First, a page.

Many Irish tend to still shiver their way through the winter months in less than warm coats and hoodies, the boys especially. But I'm really feeling that winter can be the most romantic time and Amsterdam confirmed that for's made me want to invest in more coats and boots for my wardrobe at home, considering I spend a lot of time either walking around town or braving the elements with my smoking friends, if you dress for the cold there's no reason it should be a bad thing!

The hight street in Amsterdam was impressive too, usually in other European cities I have found a lot of the fashion is confined to boutiques and markets. Amsterdam offered great vintage and boutiques as well and we found some lovely trinket and book shops in the Jordaan district. Our hotel was also located right next to the designer district, similar to Rodeo drive it was a mile long of the ultimate designer offerings from Prada to Mulberry, Burberry, Gucci, Vuitton with slightly cheaper shops such as Karen Millen and Tods nestled in between. The high street was a long cobbled meander of shops including River Island, Zara, Warehouse, H and M, Vero Moda along with a huge variety of shoe shops, particulary local shoe boutiques offering a massive array of boots. Boots are everywhere, more so then here!

Of course I had to settle with browsing but I did buy a few Christmas decorations along with a new hat and gloves! all in all a wonderful city and definitely worth a visit.....It's got me thinking abou the cities I've been to thoughout my life. I still reckon San Francisco is my favourite but because I spent four months there I got to see it in a different light. I loved Sydney and of course New York, London and Paris are unique. But I definitely put Amsterdam ahead of Milan, Barcelona and Melbourne. I'm smitten.

Wednesday, November 4, 2009

Something positive has been happening lately, a kind of autumnal optimism that seems to be spreading infectiously despite the recession.

Two friends - whose career brakes had been slammed on a year ago - have both finally found good jobs, after a difficult 12 months of searching.

And while another friend has lost his job, he seems to be attracting lots of freelance work - catering to the growing demand for cheaper services from professionals with no overheads. Ironically, his job loss came just as his office extension at home was completed, a good sign!

Three former colleagues have also landed exciting new positions; one is even heading for London. It's worth mentioning that many of these jobs were not publicly advertised, but rather are a result of contacting companies directly, something that has also paid off for me in the past.

I myself have had a busy few weeks filling in at a radio station and was delighted to hear in the midst of my peer's good news, a slot on the radio where a recruitment specialist argued that the recession was being overhyped by many. Now, granted you can't deny the facts, but he simply wanted to remind people to look for the positives and try to remain upbeat and hold off becoming despondent.

My little brother, as regular readers to this column will know, has spent the last year on a recession roller-coaster - swaying between frantic job searching and ignoring his CV for weeks on end. Now after a fast year, his dole has finally been stopped. While living at home means the welfare are totally justified in stopping his payments, I can't help feeling a bit sorry for him. There's nothing more disheartening than relying solely on your parents for financial hand-holding.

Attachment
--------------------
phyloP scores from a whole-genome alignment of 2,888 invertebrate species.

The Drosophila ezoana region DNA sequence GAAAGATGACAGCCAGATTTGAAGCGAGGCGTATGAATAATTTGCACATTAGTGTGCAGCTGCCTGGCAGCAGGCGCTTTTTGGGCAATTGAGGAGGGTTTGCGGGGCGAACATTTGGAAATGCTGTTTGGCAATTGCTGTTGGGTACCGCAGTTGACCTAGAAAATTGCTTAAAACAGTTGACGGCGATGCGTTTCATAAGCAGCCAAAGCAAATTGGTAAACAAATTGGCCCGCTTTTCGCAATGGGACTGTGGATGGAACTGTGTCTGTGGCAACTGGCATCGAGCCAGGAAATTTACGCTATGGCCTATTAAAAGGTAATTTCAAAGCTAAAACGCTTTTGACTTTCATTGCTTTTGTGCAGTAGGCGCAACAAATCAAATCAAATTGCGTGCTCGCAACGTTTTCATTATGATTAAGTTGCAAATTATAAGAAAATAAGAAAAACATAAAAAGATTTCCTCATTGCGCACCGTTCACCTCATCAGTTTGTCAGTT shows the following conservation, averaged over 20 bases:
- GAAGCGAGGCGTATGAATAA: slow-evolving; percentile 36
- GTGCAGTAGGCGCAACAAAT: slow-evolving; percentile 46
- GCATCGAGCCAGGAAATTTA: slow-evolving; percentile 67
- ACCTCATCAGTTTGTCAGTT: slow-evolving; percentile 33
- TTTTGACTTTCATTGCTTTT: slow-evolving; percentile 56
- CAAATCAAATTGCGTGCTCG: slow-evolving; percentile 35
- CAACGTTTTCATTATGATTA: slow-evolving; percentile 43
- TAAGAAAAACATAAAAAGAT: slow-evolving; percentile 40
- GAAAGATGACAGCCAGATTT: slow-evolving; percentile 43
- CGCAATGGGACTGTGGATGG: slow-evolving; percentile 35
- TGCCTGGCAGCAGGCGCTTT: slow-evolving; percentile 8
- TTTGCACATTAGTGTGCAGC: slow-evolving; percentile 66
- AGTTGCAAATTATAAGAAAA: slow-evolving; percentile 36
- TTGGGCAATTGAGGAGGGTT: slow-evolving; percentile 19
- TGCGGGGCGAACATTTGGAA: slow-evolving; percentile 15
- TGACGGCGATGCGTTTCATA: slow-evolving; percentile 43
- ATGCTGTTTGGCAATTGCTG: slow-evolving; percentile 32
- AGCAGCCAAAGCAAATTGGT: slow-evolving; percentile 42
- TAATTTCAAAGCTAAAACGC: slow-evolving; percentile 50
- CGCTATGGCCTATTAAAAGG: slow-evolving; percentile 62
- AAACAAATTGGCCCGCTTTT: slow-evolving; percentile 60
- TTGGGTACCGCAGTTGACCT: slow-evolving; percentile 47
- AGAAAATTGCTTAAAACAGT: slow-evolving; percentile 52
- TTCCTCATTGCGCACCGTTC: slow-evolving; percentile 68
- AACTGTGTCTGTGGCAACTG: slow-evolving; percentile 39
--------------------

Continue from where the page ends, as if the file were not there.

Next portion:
I've been telling him to hang in there, things will get better for him.

Just take my friend who lost her job in the spring. Now a full-time fashion blogger she has been hitting the style headlines in recent weeks with her rising profile. While being interviewed for a monthly fashion magazine last week, I'm pretty sure she is starting to see the silver lining on her own job loss, just as the London bound lady must also be. Casting my mind back to the day we lost our jobs together, I'm sure she is now, too, realising my favourite saying holds some truth - everything happens for a reason.

Sometimes we just may not know the reason at the time.

A friend is currently experiencing a stress overload - juggling a demanding full-time job in the music industry with two part-time 'gigs', leaving little room for precious 'me time'.

Luckily she had time last Friday night for a quick catch up. I found my friend slumped on the couch in her pyjamas, surrounded by tissues, Berocca and her Blackberry, hoping that an hour of downtime between appointments would ward off her heavy cold.

We both expressed some envy about each other's current work loads. Hers seems gloriously rewarding at the moment while I have so much free time between freelancing that it's hard to remember what a full week's work is like.

Considering I spent my life to date with several jobs and college courses at the same time, this more relaxed timetable has taken some adjusting to. No alarm clock, no commuting, no rushing, alas no big wages - but any work that comes my way is from the comfort of my own couch and, if I'm honest I’m enjoying my new work, life balance, for now.

My friend was in a similar situation last year but work-free weekends and lazy evenings are now a distant memory for this rising star.

I've been catching up with overdue friends, had more time for my family and ultimately have loved working for myself, from touting for potential PR clients to freelance writing. My departure from full-time work coincided with my relocation to the city, meaning endless hours of either power walking, strolling or browsing the city's streets, from Donnybrook to Dun Laoghaire - each and every shopping centre, market and boutique in between.

All the while I'm earning more then enough money to fund my city lifestyle - albeit less lavish. Don’t get me wrong – I would like to get back in the fast lane at some stage – I just believe in making the most of things right now.

I'm savouring this time, - that I really am young and free - because it’s likely at some stage I will be, once again, like my friend, complaining about commuting in bad weather and cancelling dates due to exhaustion.

Some morning in the future when I’m rushing through town with wet feet before 9am, I want to look back on this time and know that I made the most of every second of the slower paced year.

The year I learnt how to live on less money but, with more time, managed to have more fun.